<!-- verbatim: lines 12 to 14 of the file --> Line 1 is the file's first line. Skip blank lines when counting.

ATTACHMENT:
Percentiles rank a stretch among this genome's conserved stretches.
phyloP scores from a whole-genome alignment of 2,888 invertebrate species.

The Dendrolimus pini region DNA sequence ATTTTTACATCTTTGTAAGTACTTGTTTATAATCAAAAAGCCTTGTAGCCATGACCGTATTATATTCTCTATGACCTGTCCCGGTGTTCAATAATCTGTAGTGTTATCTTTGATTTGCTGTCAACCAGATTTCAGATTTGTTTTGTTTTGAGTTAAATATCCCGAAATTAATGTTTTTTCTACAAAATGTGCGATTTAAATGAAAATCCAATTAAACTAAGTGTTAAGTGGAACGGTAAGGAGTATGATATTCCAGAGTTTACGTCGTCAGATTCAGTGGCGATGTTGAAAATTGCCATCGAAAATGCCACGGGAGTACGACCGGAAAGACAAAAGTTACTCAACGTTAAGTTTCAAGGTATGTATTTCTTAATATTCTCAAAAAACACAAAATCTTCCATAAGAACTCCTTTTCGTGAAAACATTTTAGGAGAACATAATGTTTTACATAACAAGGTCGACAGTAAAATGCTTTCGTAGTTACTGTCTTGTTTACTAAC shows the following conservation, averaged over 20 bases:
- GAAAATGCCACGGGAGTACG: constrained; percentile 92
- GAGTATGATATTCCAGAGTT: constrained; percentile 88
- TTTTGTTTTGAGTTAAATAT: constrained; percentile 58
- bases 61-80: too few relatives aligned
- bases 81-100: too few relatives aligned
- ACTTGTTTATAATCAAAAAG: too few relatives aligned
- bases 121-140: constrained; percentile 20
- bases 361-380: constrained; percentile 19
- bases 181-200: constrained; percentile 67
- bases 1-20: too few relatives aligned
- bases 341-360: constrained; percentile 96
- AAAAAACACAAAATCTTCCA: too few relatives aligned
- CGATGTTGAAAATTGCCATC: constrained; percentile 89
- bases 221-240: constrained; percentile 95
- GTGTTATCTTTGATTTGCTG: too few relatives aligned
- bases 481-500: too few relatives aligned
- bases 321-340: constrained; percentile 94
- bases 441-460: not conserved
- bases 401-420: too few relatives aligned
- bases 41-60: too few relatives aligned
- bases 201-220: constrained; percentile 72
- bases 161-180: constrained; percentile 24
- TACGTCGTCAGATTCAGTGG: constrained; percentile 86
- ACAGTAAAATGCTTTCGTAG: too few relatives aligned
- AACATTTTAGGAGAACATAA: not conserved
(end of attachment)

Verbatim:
- bases 181-200: constrained; percentile 67
- bases 1-20: too few relatives aligned
- bases 341-360: constrained; percentile 96